Speakers at the 1970 Byzantine Studies Symposium, “Byzantium and Sasanian Iran,” left to right: Irfan Shahîd, A. D. H. Bivar, Averil Cameron, Philip Grierson, Andreas Alföldi, Richard Ettinghausen, Elias J. Bickerman, and Richard Frye (seated)
St Giles', Oxford OX1 3JP, United Kingdom
In 1951 Irfan Arif Shahid received a Bachelor of Arts degree from St John's College, Oxford University.
Princeton, NJ 08544, United States
In 1954 Irfan Arif Shahid obtained a Doctor of Philosophy degree from Princeton University.
(This book tells about Omar Khayyam.)
This book tells about Omar Khayyam.
In 1951 Irfan Arif Shahid received a Bachelor of Arts degree from St John's College, Oxford University. There he studied under renowned historian A. N. Sherwin-White, who later became influential to his career as a scholar. In 1954 he obtained a Doctor of Philosophy degree from Princeton University.
After completing his doctoral work, Irfan Arif Shahid went to the Institute for Advanced Study in Princeton, New Jersey. Although his exchange student visa had expired just after he completed his doctoral work, a private bill introduced in Congress granted Shahid permanent citizenship, thus allowing him to continue his academic work in the United States. While at the Institute, he met the renowned medievalist Ernst Kantorowicz, who helped him to select and define the research topic that would dominate the remainder of his scholarly life. It led him to publish seven volumes of work focusing on the history of Arabs.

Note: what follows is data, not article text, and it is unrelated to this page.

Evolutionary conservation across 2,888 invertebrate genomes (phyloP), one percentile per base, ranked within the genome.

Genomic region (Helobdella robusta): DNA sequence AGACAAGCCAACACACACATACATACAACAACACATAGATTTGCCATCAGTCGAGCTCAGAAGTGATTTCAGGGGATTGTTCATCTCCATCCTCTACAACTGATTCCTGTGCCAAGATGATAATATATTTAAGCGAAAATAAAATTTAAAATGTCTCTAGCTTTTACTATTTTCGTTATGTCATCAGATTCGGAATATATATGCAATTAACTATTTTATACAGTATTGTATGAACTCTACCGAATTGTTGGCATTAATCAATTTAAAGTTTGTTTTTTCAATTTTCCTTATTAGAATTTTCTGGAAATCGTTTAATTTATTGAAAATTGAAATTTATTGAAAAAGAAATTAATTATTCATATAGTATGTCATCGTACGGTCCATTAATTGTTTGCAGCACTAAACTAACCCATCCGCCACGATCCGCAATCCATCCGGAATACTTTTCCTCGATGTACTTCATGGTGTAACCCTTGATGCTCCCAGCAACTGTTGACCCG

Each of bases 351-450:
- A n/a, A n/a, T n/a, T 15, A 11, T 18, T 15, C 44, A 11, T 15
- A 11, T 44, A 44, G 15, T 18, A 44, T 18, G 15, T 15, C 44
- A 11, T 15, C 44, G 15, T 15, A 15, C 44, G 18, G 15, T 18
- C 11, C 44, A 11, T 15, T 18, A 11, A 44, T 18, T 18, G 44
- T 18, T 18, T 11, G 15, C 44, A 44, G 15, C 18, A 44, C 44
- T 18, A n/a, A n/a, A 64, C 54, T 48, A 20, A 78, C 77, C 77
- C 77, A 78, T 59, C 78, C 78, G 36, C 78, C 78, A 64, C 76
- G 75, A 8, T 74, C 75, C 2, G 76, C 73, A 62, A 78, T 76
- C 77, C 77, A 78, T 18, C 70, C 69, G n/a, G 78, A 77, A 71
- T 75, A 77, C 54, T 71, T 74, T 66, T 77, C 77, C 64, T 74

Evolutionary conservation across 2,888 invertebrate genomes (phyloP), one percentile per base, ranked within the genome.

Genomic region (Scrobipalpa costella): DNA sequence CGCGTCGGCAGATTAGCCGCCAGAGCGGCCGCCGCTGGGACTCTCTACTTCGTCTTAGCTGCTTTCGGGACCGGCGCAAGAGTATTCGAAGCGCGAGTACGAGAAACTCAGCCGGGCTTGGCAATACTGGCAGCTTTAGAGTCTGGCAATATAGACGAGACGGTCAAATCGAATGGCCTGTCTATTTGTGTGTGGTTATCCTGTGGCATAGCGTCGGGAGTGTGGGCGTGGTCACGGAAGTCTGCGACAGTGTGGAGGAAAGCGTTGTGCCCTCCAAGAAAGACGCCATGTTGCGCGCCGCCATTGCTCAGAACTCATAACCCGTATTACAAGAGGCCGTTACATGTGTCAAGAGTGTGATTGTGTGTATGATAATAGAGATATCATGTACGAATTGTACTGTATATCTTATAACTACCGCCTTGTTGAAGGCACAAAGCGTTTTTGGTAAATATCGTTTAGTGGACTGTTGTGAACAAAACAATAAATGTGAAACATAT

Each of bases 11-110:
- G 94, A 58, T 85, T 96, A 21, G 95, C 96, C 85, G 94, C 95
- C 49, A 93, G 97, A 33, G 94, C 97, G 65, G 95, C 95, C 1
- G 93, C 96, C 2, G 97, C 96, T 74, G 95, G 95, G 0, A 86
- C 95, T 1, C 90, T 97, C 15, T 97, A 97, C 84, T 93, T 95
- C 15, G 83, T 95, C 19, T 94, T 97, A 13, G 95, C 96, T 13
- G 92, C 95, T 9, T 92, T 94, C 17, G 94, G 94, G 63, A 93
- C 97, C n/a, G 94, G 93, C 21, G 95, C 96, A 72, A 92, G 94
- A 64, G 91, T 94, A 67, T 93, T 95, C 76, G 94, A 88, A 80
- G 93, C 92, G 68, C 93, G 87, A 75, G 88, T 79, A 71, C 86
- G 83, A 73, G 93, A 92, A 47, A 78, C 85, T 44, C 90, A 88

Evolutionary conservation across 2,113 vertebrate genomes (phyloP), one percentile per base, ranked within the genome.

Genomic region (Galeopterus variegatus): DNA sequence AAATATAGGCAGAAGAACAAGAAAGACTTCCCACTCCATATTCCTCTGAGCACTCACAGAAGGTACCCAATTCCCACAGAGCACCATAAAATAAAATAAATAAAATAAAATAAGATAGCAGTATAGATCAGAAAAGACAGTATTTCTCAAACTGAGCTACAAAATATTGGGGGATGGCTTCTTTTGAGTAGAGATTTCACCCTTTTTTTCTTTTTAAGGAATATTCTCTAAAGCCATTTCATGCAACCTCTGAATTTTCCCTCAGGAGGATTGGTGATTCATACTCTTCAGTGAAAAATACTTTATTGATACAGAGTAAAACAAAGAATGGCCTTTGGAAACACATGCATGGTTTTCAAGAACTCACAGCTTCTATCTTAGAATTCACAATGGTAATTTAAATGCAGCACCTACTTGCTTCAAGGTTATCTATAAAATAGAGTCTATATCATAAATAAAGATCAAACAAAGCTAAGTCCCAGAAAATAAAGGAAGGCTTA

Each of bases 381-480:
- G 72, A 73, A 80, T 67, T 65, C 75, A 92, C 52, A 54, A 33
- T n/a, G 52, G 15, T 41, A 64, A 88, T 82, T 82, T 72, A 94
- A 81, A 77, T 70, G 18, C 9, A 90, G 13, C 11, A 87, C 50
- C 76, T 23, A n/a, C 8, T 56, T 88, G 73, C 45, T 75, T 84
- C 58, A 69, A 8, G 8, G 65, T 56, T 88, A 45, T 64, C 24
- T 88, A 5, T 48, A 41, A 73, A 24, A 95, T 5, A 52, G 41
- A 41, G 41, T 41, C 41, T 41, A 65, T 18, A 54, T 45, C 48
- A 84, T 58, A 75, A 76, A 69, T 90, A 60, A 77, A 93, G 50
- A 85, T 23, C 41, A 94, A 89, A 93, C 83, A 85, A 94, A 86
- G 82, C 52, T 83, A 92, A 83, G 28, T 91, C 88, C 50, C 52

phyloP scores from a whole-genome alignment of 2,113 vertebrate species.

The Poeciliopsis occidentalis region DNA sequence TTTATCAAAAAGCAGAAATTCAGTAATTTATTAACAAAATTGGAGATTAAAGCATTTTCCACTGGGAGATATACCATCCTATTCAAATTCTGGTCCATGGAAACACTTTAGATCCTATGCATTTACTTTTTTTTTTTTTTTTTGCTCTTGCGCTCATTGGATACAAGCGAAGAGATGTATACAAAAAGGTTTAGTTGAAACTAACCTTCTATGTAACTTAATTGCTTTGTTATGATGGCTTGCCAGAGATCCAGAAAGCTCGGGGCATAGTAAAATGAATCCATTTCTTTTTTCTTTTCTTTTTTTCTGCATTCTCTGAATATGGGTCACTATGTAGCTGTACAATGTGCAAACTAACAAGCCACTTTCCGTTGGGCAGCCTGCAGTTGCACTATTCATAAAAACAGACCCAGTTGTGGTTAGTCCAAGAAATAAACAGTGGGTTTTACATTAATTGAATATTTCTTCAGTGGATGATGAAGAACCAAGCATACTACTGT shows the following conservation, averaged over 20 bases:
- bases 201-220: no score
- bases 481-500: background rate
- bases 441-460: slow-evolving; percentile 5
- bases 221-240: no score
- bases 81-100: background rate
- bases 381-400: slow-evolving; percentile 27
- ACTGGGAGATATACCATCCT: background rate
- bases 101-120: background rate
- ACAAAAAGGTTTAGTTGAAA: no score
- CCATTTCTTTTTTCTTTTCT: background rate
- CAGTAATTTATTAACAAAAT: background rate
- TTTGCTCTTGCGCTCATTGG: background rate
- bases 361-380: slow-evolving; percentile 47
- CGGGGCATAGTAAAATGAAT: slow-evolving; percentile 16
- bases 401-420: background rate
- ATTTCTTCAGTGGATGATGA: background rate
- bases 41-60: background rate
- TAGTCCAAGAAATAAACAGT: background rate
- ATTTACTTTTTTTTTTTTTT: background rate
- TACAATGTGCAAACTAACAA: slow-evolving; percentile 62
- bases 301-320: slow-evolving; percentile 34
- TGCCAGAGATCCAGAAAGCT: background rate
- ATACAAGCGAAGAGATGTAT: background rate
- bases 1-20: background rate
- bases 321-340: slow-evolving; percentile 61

From 1959 to 1960 Irfan Shahid was a junior fellow in Arab-Byzantine relations at the Center for Byzantine Studies. He was a visiting fellow at Dumbarton Oaks Research Library from 1960 to 1961 and 1972 to 1973, a visiting scholar from 1975 to 1976, and an associate fellow from 1979 to 1984 and 1999 to 2008. From 1960 to 1962 he was an assistant professor at Indiana University, Bloomington, an associate professor from 1962 to 1963. In 1963 he joined Georgetown University as a professor of Arabic and was appointed the Oman professor of Arabic and Islamic Literature in 1981, serving until his death.
His book Rome and the Arabs: A Prolegomenon to the Study of Byzantium and the Arabs was the first of four volumes concerning Arab history beginning in the Fourth Century. The second volume was titled Byzantium and the Arabs in the fourth century. He was a contributor of articles and reviews to periodicals, including the Journal of the American Oriental Society, the Journal of Near Eastern Studies, the Journal of Semitic Studies, and Dumbarton Oaks Papers.
(This book tells about Omar Khayyam.)1982
Irfan Arif Shahid was a member of the Eastern Orthodox Church.
Irfan Arif Shahid did not associate himself with any political party.
Irfan Arif Shahid worked diligently to reconstruct the narrative associated with the history of the Roman Empire. More specifically, he utilized teachings from his tutor, a distinguished historian, coupled with his love for Greco-Roman culture to fuel his writing. Professor Shahid’s work illuminates Arabs not only as a part of the narrative, but also as a force in the fall of the Roman Empire. He often praised Dumbarton Oaks as being the driving force behind his motivation to keep working.
Irfan Arif Shahid was a member of the American Oriental Society, the Mediaeval Academy of America, the Middle East Studies Association of North America, the American Association of Teachers of Arabic.
Irfan Arif Shahid was always gracious and friendly. His favorite person was Alexander the Great. His prodigious memory included large amounts of verse in at least one half dozen languages. His deep love of poetry was a characteristic that struck everyone with whom he spent much time.
In 1976 Irfan Arif Shahid married Mary Shiber Shahid.